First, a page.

I certainly believe that December 10 should be an international holiday. You have to consider that it’s taken us till the 20th century to understand that all human beings have the same rights. Before we managed this idea, some people were considered worthless and some others the representatives of God on the planet, or those who could exploit and abuse feeling totally entitled to do so. Obviously, reaching this understanding cannot wipe out all the harm that the parameters that built societies for centuries constructed. But this is just a beginning, the beginning of a better way to organize societies.

Before we coined “human rights” it was religion organizing societies and what men and women could do in life, their roles, what their hopes and dreams should be. Today most people understand that religion and spirituality should not organize society, for those are private issues, to share with like-minded people, but not to impose on the population. We are learning to respect non-believers and also different kinds of religions or spiritual options.

The genius of the human rights notion is that both believers and non-believers can be able to accept it and respect it.

It is true that patriarchal monotheist religions are having a harder time with this notion, because their dogmas have assigned gender roles to human beings, and women have always been seen and treated as inferior — intelectually, emotionally, spirituality — and a source of evil. But numerous people who believe in those religions are moving beyond those dogmas. They are refusing to believe that it was women who brought suffering to the world, they are refusing to believe that sexual intercourse should exclude pleasure, or that women should have as many children as God sends them. They’re challenging many religious impositions and they’re trying to build a kind of spirituality consistent with the human rights notion.

On March 8, International Women’s Day, as a feminist, as someone who understands human rights, I’d like to post this little thought of mine in celebration of it all!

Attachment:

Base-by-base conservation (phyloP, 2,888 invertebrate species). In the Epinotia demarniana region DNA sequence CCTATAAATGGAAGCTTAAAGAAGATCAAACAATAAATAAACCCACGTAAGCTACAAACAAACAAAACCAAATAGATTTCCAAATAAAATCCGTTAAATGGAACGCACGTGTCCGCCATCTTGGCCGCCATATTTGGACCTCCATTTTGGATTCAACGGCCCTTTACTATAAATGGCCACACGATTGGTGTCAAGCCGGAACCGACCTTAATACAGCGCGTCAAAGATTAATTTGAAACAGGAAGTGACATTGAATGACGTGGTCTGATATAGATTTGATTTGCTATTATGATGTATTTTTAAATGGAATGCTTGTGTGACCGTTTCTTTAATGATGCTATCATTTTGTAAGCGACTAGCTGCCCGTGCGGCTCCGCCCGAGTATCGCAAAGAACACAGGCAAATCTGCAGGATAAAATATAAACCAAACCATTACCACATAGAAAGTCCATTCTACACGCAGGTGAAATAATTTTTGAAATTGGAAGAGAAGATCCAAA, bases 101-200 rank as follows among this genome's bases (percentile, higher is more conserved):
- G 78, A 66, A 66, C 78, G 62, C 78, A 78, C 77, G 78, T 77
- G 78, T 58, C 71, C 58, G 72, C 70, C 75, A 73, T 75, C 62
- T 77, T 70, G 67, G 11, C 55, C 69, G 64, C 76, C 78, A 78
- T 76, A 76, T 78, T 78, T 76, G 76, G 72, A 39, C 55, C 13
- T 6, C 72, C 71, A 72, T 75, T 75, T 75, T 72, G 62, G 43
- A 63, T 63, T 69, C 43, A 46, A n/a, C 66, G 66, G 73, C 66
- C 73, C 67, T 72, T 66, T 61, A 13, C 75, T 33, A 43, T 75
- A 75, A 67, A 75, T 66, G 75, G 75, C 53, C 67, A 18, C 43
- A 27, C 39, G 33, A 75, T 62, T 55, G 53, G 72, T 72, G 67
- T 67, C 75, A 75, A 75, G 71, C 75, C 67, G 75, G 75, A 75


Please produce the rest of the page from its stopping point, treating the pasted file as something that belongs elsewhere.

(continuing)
Venus 21st century: “You understand women have human rights, but you don’t need to develop a feminist intelligence of world? How come? (What a sad violent and pointless war)”



Yeepee! Airport Experiences! 2 minutes, really funny!

March 7, 2013

I found a way of getting your work published without it being such a big amount of work for me — which means, I can publish more, too!

Instead of publishing your work on the Talking People Podcast, I can simply upload the audio you send me (please, try to export it or save it as an mp3 file), paste the transcript, add my corrections on that, link to the audio and voilá!

And here’s Laura’s hilarious airport experience! Don’t read the transcript till you have heard it once. Then, the transcript includes my corrections and comments in block letters or highlighted in pink.

Thanks, Laura, and enjoy you bunch!


Help! Transcripts of your work!

March 6, 2013

Dear students,

Your speaking tasks are great, and one can see how you improve your fluency and accuracy as you use the Onion Approach! (doing the same task once and again, considering my feedback and to file a final version) SO — congratulations!!

As I have quite a few recording to publish on Talking People, I would like to ask you to give me a hand:

Can you send me the transcript? In this way, I would just typeover in block letters any corrections the task might need!

If you can’t I’ll have to do it myself, so, I mean, I would still publish your work.

Just as a reminder, this is the section where your work would be:



What can people do to solve the crisis? (Brainstorming)

March 5, 2013

First, it’s important to find accurate analyses, local, national and also macroeconomic. People have produced a lot of riches with their work and a minority has amassed unbelievable amounts of money, and this should be exposed and those people should start giving back to the populations on the planet.

We should also share the information we find, and discuss it.

We could support the people who are offering constructive analyses and taking initiatives which reclaim democracy, initiatives like the one to solve the housing problem arising from evictions. With this I mean, we can help with our own signatures.

We could help gather signatures, too.

At a more local level, we should support going local: we should support local businesses, and local production, as consumers. Investing money in local businesses creates employment, investing one’s saving in buying a house does not.

We should pay our IVA tax (VAT tax). The taxes on what we consume are used to fund the public system!

Of course, we can demand tax policies become people-friendly instead of exploiting the ones who have the lowest salaries!!

Find out what people are doing in your area. Consider that social activists are people who devote their time and effort to build a better world. See what they are up to, in case you can learn about something or even find projects you can join.

If we find no jobs, we could try to get together with other unemployed people to see if we would be able to set up a small business, to earn a living, at least, to get by!

We should demand the government prosecute corrupt business people, bankers and politicians. In this way, there would be much more money, employment and social justice. We would be defending democracy, reclaiming democracy.